Speculum Examination

Original Author: Grace Fitzgerald
Last Updated: 11th July 2017
Revisions: 6

A speculum is a device used to look inside in the vagina and observe the cervix. A speculum examination is often performed alongside a bimanual examination, as part of a complete gynaecological workup.

In this article, we shall look at how to perform an speculum examination in an OSCE-style setting.

Introduction

  • Introduce yourself to the patient
  • Wash your hands
  • Explain to the patient what the examination involves and why it is necessary
    • For example: “I will be passing a speculum, which is a plastic/metal instrument, through the vagina to visualise the neck of the womb.”
    • Reassure them that this should not be painful, but you will stop immediately if it becomes too uncomfortable
  • Obtain verbal consent
  • Request a chaperone

Preparation

  • The patient ought to have an empty bladder, as this can make the examination less uncomfortable
  • Ask the patient to remove all clothing from the waist down and any sanitary protection
    • Cover with sheet when appropriate
  • Prepare your equipment: gloves, lubricant, speculum (for example Cusco’s speculum) +/- smear, swabs, Pipelle biopsy.

Fig 1 – Types of speculum. A – Cusco’s speculum. B – Sim’s speculum

Abdominal Examination

  • Inspect the abdomen for scars and ascites
  • Palpate the abdomen for masses and tenderness
  • Palpate the groin for inguinal lymphadenopathy

External Examination

The patient should be laid on their back, with legs bent at the hip (feet towards their buttocks), and asked to flop their knees apart.

  • Put on a pair of gloves
  • Inspect the external genitalia for:
    • Deficiency associated with childbirth
    • Abnormal secondary sexual characteristics – hair distribution, cliteromegaly
    • Skin abnormalities – lesions, warts, erythema
    • Discharge – colour, consistency
    • Bleeding
    • Swellings of the vulva – tumours, cysts (sebaceous, Bartholin’s)
  • Ask the patient to cough or strain to observe any incontinence or prolapse
  • Palpate the labia majora with the index finger and thumb for any swellings

Speculum Examination

  • Lubricate the speculum and warn the patient
  • Part the labia using your left hand
  • Gently insert the speculum with your right hand:
    • Fully insert the speculum with the screw facing sideways and the blades vertical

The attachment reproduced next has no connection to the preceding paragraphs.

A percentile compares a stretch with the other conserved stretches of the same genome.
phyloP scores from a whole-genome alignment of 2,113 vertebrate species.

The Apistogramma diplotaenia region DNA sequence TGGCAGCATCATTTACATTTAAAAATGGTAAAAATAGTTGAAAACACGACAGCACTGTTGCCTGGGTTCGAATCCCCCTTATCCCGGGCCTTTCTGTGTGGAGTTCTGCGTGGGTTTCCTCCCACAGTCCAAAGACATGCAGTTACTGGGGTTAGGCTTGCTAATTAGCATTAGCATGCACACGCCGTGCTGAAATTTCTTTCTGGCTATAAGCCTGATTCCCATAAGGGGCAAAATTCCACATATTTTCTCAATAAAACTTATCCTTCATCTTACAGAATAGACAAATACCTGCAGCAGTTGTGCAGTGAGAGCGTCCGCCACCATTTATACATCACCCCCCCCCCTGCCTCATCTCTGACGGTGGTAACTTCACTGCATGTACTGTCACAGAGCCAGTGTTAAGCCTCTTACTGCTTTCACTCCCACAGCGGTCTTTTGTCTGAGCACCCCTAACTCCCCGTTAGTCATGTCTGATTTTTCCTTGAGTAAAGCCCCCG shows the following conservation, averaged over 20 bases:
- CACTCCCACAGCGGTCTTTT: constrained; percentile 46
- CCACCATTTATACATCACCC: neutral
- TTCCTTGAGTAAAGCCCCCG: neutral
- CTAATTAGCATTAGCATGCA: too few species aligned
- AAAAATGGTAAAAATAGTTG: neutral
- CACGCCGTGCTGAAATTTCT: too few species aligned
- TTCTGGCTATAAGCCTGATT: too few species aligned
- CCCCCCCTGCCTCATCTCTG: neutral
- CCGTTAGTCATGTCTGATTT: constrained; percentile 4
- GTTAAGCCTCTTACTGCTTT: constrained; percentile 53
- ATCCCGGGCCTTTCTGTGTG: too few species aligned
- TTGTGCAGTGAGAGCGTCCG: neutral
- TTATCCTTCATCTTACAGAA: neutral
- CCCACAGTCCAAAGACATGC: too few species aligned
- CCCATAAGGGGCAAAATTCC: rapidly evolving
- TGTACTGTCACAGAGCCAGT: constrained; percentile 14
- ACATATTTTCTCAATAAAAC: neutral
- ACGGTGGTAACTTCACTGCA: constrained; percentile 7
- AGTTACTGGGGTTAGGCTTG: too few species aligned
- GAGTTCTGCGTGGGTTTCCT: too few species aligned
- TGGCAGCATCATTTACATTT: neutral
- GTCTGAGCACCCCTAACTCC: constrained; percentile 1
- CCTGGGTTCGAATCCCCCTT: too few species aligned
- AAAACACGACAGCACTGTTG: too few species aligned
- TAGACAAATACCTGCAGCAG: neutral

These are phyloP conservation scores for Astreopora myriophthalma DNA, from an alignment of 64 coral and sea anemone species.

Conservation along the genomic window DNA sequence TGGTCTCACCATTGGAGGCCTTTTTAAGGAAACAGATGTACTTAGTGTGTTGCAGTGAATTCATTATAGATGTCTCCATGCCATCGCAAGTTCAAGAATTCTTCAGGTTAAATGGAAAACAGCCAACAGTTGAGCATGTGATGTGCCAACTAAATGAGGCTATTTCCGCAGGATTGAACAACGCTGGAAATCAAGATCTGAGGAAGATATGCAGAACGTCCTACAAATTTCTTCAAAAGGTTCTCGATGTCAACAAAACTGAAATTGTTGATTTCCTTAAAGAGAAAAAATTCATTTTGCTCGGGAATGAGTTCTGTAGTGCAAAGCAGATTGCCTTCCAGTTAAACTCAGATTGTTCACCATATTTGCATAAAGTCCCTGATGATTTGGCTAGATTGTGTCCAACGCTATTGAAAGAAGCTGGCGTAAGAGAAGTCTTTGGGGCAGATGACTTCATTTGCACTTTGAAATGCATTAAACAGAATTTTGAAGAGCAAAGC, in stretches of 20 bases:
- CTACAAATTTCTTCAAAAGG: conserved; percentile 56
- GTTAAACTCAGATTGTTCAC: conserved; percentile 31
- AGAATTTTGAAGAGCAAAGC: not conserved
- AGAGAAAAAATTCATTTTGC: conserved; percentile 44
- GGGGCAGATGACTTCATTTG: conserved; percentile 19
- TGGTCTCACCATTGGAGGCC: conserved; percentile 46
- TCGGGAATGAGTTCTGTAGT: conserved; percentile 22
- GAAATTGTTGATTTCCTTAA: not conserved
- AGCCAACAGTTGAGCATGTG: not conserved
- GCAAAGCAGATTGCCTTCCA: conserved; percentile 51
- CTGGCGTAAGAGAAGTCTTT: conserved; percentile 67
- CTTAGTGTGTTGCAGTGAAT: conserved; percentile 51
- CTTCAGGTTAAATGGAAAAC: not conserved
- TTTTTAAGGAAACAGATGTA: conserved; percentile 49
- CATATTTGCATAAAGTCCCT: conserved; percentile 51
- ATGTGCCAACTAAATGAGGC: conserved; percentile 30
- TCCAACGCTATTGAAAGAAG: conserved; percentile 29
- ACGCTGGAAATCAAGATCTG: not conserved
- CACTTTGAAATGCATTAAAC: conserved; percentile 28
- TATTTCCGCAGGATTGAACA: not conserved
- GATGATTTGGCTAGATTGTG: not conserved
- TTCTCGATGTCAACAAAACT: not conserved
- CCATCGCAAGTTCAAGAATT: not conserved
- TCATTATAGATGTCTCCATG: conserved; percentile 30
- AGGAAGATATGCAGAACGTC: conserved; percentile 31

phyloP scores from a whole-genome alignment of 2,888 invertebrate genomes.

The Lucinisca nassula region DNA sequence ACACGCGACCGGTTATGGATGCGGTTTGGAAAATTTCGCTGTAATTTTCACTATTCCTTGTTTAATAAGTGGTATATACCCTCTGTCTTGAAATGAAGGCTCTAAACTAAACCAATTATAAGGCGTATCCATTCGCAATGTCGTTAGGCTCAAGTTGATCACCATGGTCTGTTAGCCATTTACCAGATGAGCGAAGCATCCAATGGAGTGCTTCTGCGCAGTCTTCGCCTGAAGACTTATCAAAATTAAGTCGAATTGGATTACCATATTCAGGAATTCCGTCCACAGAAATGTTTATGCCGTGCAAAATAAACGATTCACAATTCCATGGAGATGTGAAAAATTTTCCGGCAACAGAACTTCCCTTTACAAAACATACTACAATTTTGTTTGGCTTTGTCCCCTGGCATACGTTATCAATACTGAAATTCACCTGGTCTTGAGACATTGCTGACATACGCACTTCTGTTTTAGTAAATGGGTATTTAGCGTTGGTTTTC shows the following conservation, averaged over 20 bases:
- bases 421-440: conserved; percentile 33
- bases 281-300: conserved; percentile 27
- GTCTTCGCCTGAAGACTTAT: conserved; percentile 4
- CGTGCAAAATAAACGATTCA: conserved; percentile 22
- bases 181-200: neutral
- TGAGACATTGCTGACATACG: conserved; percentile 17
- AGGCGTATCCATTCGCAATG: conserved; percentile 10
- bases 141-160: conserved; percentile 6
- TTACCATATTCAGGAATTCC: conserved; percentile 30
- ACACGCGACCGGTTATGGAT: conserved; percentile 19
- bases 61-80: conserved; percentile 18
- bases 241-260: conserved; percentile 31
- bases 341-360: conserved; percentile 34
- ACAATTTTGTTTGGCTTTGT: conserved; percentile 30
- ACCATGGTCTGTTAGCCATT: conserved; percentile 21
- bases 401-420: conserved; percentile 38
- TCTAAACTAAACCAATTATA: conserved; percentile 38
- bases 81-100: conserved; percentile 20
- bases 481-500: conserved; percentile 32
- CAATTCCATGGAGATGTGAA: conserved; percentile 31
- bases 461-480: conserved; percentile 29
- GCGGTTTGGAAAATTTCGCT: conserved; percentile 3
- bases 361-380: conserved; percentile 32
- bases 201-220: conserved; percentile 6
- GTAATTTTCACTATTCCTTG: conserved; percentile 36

• Rotate 90 degrees during insertion so the screw faces upwards and the blades become horizontal
  • Slowly open the blades and use light to inspect the cervix
    • Tighten the screw to hold open the speculum so you can use your right hand for swabs or Pipelle biopsy if necessary
  • Look for:
    • Abnormal discharge
    • Erosions
    • Ulcerations
    • Growths
    • Inflammation
    • Bleeding
    • Polyps
    • Ectropion
  • At this point swabs/endometrial biopsy should be taken if required
  • To remove the speculum, undo the screw to allow the blades to close (leave open slightly to not pinch the vaginal walls), rotating back 90 degrees and gently remove

Fig 2 – Speculum examination. A – Normal cervix. B – Cervical ectropion.

To Complete the Examination

  • Thank the patient and allow them to get dressed in private
  • Dispose of your gloves and wash your hands
  • Once the patient is dressed you can summarise the findings and suggest further investigations
  • Send any specimens with a request form

Special Circumstances

Sim’s Speculum

A Sim’s speculum can be used to assess prolapse:

  • Ask the patient to lie on her left side and bring her knees to her chest
  • Insert the blade of the speculum along the posterior wall of the vagina to hold it back
  • Ask the woman to cough whilst looking for uterine descent and cystocoele
  • Repeat whilst holding back the anterior wall, looking for rectocoele/enterocoele

Obtaining Swabs

Swabs often required in cases of suspected infection:

  • Pick up the sample tube with the right hand and place it in the left hand (with the speculum secured with the screw) and remove the lid if a separate one is present. Sometimes using the chaperone is useful.
  • Take out the swab with the right hand and perform swabs in this order
    • Hi-vaginal charcoal media swab – circle around the high vaginal wall once (BV, TV, Candida, group B strep)
    • Endocervical charcoal media swab – place in endocervical canal and do a 360-degree sweep (gonorrhoea)
    • Endocervical chlamydia swab – scrub endocervical region for 10-30 seconds
  • Place the used swab back into the tube in your left hand, close the lid and label the specimens

Endocervical Smear

The cervical smear is used to detect precancerous changes in the cervix:

  • Pass the cytobrush through the vagina (which is held open by the speculum), into the endocervical canal
  • Turn the brush 360 degrees 5 times
  • Introduce the brush to the specimen pot and move the brush against the bottom of the pot to dislodge cells into the liquid
  • Label the specimen and send it off for liquid based cytology

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